Presentation – Ms. Wilkerson’s presentation was on the Hot Cells Project at Oak Ridge National Laboratory (ORNL). The main points of her presentation are in Attachment 2. She said the scope of the project includes Building 3026 C&D and Building 3038, both of which are located in the central campus of ORNL. The buildings are in close proximity to science, research, and support activities at the lab. She said that proximity underscores the importance of completing the work and making sure it is done in a safe manner.
The buildings were built in the 1940s to support the processing of highly radioactive isotopes.
Building 3026 was composed of two adjoining buildings separated by a common fire wall (Attachment 2, slide 3). She said there are differences in what needs to be addressed in either side of the facility.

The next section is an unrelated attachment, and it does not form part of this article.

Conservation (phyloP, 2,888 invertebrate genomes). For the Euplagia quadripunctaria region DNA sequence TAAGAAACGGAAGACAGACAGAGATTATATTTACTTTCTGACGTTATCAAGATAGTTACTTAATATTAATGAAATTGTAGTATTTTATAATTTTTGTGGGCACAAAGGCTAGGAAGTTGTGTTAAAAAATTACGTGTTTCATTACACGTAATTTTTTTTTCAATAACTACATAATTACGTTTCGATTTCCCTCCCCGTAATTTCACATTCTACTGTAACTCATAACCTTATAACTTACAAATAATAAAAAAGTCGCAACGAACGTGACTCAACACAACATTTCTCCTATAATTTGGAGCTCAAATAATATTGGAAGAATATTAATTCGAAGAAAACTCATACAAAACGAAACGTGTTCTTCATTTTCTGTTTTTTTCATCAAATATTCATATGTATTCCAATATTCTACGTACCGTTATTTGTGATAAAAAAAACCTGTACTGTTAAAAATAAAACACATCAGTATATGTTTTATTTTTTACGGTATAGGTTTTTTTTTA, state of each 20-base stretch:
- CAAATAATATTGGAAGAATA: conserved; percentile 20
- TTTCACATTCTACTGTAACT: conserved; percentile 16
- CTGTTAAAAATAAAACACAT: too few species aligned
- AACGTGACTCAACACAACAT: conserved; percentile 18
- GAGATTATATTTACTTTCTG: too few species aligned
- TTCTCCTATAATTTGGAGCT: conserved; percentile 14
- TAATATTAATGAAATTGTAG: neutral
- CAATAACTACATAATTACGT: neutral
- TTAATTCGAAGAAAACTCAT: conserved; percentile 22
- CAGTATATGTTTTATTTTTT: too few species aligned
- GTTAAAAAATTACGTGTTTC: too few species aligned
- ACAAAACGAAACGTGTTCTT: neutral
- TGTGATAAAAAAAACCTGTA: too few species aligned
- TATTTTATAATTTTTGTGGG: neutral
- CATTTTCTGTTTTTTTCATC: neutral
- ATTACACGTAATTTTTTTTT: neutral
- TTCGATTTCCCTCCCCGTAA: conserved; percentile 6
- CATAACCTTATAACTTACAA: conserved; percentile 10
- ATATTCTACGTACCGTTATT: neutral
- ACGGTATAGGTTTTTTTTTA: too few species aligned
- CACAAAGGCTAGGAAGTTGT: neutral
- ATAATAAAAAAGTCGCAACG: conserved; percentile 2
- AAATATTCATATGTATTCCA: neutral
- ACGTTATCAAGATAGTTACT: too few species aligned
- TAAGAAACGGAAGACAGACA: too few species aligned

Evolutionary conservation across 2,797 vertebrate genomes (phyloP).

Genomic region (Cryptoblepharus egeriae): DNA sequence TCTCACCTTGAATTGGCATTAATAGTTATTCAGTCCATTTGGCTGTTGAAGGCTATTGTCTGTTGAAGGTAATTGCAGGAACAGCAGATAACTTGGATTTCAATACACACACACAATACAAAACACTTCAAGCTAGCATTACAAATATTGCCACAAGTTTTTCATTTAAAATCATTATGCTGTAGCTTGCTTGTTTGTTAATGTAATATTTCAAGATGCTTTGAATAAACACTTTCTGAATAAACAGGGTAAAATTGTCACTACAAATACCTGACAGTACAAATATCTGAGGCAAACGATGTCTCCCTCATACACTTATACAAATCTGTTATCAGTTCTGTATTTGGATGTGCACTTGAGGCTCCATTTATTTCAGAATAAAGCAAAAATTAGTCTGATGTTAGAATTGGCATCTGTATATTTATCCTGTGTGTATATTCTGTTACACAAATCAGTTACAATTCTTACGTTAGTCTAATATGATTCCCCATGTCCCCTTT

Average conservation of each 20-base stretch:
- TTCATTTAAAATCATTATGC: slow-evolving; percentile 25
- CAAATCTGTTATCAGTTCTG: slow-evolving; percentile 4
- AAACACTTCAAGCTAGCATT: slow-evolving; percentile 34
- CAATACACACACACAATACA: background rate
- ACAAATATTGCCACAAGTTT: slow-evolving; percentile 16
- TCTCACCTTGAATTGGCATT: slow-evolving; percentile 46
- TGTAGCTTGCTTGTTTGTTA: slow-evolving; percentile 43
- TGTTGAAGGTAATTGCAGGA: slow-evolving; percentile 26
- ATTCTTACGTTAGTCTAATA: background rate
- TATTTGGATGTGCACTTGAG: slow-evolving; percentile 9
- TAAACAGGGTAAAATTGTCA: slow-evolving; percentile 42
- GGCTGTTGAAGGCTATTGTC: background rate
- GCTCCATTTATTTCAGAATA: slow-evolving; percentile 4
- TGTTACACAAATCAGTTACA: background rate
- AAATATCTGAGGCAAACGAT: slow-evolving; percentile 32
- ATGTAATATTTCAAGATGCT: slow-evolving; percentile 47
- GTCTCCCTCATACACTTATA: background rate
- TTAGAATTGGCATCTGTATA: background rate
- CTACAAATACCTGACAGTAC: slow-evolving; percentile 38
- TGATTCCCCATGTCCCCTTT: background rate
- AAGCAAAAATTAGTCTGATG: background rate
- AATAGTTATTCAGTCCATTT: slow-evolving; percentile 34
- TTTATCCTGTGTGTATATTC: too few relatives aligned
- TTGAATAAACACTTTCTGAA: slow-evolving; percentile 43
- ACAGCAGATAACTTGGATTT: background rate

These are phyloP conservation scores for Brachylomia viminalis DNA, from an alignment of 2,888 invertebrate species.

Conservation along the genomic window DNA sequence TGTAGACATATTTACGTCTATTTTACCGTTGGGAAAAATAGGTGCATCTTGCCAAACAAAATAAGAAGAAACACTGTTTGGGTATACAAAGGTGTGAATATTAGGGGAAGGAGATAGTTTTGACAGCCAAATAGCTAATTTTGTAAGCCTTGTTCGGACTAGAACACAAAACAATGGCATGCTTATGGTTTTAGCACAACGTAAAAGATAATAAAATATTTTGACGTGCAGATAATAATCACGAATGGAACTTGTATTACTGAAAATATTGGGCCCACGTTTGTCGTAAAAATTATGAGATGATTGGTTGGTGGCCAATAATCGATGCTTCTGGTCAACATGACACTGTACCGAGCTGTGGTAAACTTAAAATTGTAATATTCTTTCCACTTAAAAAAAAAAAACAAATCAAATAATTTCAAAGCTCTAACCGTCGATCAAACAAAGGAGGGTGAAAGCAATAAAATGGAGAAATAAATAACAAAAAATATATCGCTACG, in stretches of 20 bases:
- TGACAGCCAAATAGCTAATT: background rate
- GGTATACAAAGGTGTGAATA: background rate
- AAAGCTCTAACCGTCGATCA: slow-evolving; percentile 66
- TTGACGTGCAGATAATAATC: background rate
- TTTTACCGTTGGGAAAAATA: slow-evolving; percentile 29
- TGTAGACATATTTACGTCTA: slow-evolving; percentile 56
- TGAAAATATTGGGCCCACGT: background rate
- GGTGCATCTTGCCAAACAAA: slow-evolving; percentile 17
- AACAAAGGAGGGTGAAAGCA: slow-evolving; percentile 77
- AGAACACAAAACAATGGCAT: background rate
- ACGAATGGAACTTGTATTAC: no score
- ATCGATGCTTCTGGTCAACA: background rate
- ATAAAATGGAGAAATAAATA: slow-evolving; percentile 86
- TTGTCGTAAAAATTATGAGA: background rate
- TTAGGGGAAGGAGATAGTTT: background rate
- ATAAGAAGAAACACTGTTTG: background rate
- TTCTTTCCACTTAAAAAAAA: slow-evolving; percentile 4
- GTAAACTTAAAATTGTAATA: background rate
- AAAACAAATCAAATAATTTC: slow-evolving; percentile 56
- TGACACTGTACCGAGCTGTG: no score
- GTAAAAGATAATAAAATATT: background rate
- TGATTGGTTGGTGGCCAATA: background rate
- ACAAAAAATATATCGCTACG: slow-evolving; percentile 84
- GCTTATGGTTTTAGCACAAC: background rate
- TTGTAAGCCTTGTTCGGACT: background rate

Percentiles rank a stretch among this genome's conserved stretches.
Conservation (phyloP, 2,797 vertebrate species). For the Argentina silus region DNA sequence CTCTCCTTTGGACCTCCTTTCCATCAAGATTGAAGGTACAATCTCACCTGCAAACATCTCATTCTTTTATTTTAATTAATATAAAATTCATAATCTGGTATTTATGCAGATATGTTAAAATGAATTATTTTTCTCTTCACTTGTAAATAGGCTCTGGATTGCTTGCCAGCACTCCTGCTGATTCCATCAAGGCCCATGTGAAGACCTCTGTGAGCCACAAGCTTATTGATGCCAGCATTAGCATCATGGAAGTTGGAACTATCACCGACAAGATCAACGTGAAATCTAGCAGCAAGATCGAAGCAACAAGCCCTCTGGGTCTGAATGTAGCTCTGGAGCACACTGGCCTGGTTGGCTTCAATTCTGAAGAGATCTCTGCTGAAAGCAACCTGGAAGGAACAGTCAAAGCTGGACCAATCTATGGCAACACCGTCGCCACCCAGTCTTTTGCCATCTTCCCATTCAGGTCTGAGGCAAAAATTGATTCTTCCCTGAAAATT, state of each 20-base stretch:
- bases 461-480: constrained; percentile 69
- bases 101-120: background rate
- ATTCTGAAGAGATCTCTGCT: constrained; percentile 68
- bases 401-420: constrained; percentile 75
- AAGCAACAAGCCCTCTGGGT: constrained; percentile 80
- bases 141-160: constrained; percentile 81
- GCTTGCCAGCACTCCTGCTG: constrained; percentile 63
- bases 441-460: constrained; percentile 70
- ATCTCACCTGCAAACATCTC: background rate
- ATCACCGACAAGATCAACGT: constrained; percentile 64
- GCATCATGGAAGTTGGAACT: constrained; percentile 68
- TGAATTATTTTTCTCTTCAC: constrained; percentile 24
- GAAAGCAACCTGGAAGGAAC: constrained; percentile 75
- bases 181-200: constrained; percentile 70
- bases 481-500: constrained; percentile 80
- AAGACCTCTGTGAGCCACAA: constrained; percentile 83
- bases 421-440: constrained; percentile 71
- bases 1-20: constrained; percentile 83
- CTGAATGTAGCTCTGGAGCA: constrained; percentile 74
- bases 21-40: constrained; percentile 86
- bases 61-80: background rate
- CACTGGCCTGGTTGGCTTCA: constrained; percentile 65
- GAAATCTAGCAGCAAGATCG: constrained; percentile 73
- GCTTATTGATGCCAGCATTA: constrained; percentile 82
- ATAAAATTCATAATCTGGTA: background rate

Ms. Wilkerson showed a summary of the historical operations at Building 3026. She noted that over the 50-year lifespan of the building, different operations were conducted in the two sides of the building (Attachment 2, slide 4). Those different operations presented different challenges to the cleanup of the building.
Building 3026 was put into a surveillance and maintenance mode in the mid-1990s. The building’s superstructure had deteriorated to the point that it was difficult to access for surveillance and maintenance and was also a fire threat. In the 2008 timeframe work began to stabilize the superstructure and eventually demolish the building. Scope of work in the interior of the building included removing the slave manipulators and fogging the interior of the hot cells with a wetting material to control contamination.